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Speech processing is the study of speech signals and the processing methods of these signals.

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Your code appears to be looking for zero crossings of the rectified signal, which won’t work reliably if your signal has strong harmonics or overtones of the fundamental frequency within your filter’s …
answered Feb 17 '18 by hotpaw2
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Percent overlap merely sets how often you measure the energy, relative to the window width. You can re-measure every sample, or once per annum, or any density in between.
answered Mar 9 '14 by hotpaw2
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It's common, when computing a cepstrum, to replace any zero's or tiny magnitudes in the 1st FFT result with some (noise) floor value to keep the scale and range of the log function "reasonable looking …
answered Jan 20 '14 by hotpaw2
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The second artifact can be caused by the fact that phase vocoder slow-down resynthesis can reduce the frequency of any natural tremolo and vibrato in the human speaking voice, as well as any tiny peri …
answered Feb 21 by hotpaw2
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Each frame to be FFT’d needs to be individually windowed to avoid rectangular window artifacts (sometimes called “leakage”) due to the finite length of the FFT. The frame length you choose depends on …
answered May 11 '18 by hotpaw2
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If we have a finite window of real world data, but wish to apply mathematical concepts which seem to require signals that are infinite in length or duration, many other assumptions are often applied. …
answered Jan 29 by hotpaw2
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There is a massive range of possible sounds that a human might recognize (or mis-recognize) as the same word in their language. The problem is searching a large dimensional space representing all tho …
answered Dec 27 '13 by hotpaw2
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If the process that creates a spectrogram includes the use of a windowing function, then the artifacts of that windowing will have a nonzero bandwidth associated with that particular window function ( …
answered Jul 8 '15 by hotpaw2
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You have to time stamp the speech with something that did not exist in the past. For instance, generate a cryptographic random number, and compare the spoken response latency to the speed of light ov …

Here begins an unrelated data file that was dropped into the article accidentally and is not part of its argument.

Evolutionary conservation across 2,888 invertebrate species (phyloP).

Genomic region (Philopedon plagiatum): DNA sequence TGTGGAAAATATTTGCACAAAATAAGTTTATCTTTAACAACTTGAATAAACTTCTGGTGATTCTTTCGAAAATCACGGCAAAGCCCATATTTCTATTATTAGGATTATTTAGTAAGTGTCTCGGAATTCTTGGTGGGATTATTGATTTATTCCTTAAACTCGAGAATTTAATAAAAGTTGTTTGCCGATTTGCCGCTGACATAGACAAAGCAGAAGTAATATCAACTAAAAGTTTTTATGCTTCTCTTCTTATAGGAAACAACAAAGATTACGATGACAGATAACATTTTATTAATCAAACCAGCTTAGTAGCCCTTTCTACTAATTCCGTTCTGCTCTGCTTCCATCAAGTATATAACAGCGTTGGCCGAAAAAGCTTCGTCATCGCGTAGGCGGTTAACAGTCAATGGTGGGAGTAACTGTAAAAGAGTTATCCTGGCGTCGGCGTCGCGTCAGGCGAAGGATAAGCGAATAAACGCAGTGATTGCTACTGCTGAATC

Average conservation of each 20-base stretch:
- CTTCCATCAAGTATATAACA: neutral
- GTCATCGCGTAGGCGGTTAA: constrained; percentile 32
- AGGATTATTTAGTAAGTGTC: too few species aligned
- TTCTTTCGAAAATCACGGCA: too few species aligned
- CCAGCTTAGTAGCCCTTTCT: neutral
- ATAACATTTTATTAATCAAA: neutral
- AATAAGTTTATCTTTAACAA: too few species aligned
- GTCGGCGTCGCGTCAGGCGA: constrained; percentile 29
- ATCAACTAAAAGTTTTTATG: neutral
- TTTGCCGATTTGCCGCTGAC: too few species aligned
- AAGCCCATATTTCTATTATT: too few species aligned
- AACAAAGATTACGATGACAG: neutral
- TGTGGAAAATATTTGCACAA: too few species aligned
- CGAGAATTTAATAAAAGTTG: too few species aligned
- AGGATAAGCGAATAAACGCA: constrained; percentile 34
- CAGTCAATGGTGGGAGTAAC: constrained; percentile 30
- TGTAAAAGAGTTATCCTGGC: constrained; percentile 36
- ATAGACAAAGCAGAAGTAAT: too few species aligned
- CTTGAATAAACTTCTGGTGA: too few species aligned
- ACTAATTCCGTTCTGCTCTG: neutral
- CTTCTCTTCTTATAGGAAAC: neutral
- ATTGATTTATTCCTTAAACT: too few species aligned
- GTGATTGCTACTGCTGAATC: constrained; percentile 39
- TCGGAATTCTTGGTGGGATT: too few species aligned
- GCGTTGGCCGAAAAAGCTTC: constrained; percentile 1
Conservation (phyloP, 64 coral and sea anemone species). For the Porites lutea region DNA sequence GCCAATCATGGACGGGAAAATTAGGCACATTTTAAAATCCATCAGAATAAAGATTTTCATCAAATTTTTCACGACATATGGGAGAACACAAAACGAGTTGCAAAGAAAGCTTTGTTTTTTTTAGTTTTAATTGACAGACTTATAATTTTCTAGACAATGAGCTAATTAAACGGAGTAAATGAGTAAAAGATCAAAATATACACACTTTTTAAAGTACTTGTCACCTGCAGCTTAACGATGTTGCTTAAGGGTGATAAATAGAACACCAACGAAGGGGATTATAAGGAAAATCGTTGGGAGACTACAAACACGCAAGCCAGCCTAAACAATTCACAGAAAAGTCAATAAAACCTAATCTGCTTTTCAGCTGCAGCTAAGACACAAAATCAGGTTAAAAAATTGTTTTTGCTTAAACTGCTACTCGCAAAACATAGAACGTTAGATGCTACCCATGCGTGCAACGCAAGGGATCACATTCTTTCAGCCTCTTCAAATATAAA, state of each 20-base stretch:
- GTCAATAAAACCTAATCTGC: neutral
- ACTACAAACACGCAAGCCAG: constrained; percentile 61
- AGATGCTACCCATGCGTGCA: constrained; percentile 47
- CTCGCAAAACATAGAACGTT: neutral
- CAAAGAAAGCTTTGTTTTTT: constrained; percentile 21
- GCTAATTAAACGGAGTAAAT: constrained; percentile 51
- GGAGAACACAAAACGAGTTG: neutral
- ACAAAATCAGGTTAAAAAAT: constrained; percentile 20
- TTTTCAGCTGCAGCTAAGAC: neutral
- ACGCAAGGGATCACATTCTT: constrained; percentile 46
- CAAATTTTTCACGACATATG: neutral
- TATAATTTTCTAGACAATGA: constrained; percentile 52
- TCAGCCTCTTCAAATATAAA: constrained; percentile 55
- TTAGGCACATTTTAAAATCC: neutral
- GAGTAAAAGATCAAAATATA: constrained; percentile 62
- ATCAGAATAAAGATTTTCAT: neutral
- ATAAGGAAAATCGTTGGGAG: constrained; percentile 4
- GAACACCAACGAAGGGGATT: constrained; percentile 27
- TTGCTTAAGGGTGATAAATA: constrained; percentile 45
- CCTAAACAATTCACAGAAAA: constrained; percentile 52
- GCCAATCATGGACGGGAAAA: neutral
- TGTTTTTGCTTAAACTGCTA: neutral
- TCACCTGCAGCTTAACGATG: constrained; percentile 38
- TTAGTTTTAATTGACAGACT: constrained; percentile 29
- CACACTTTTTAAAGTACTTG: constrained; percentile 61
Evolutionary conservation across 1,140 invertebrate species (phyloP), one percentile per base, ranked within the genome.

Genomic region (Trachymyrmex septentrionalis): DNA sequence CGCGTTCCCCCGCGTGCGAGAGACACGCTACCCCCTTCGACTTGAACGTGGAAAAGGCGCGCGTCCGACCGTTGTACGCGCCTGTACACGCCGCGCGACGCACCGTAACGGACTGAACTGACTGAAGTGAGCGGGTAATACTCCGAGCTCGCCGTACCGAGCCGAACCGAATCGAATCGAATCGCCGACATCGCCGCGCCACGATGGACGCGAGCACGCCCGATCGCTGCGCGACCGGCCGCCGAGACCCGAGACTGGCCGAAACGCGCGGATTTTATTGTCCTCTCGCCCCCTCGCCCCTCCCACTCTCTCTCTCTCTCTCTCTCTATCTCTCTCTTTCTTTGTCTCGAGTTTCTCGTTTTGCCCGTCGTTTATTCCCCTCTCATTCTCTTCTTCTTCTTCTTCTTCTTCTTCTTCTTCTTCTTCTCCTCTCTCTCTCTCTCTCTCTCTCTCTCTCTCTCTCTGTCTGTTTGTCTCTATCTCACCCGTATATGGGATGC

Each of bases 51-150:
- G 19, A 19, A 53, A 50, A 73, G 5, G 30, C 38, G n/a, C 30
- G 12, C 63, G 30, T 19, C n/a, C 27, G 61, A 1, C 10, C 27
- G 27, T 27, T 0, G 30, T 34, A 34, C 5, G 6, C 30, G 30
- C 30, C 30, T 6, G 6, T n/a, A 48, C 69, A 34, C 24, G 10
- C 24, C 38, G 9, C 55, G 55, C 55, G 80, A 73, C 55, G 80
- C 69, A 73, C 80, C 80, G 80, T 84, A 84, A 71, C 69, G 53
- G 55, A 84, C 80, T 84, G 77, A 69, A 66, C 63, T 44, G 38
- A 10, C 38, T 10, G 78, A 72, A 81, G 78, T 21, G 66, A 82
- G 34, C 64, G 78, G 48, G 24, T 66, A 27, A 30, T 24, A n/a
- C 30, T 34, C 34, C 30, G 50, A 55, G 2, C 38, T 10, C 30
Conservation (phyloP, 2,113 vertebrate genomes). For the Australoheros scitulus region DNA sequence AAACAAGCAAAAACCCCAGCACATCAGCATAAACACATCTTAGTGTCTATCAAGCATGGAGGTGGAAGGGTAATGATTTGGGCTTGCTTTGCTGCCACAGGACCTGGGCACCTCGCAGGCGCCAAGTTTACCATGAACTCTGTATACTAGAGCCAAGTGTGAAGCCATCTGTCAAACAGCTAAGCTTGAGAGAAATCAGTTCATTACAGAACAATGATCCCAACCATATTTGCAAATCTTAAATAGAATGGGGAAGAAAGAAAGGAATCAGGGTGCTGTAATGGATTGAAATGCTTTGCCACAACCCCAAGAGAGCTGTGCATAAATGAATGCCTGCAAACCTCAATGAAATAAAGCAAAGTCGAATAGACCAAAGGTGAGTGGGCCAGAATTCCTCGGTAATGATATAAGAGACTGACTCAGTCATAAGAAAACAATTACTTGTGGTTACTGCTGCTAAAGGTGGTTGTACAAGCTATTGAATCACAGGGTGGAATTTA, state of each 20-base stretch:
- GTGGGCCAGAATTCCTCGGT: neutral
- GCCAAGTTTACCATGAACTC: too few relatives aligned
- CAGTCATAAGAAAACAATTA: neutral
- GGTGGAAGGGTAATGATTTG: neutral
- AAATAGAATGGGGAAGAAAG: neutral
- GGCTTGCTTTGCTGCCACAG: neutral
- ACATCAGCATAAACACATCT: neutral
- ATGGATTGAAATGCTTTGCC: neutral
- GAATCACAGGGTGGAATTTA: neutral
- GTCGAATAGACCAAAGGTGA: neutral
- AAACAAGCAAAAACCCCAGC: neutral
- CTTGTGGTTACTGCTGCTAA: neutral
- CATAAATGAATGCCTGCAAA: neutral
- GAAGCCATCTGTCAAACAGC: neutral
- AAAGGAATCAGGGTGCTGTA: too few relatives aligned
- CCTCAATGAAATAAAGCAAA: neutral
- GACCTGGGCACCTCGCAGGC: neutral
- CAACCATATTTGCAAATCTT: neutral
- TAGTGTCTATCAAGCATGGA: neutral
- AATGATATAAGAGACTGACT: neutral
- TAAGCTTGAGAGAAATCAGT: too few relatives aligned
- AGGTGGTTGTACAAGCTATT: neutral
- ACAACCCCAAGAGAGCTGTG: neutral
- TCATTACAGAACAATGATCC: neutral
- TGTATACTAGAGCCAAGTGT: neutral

answered Aug 31 by hotpaw2
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The sample rate divided by the frame rate will give you the window shift in samples. The ratio of the window (length - shift) to the window length will give you an overlap factor. The sample rate di …
answered Sep 28 '13 by hotpaw2
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Octave jumps down can occur if there is more noise (or other modulation) around a sub-harmonic of the pitch frequency, than at pitch. Octave jumps upwards can occur if the timbre contains strong over …
answered May 12 '18 by hotpaw2
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You might try padding the shorter (and even the longer) speech samples with a wide range of different (but realistic) background noise environments to create a larger training set (all to an equal tra …
answered Oct 8 '17 by hotpaw2
3
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Tapering the two ends of a short audio signal allows it to be played at an arbitrary time after and before silence without a speaker "pop" or loud click. Using a raised cosine taper reduces potential …
answered May 14 '14 by hotpaw2
6
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More overlap means you end up with more windows (of a given length) per second of audio. More windows (of a given length) requires more FFTs which requires more MACs or FLOPs which generally requires …
answered Dec 27 '16 by hotpaw2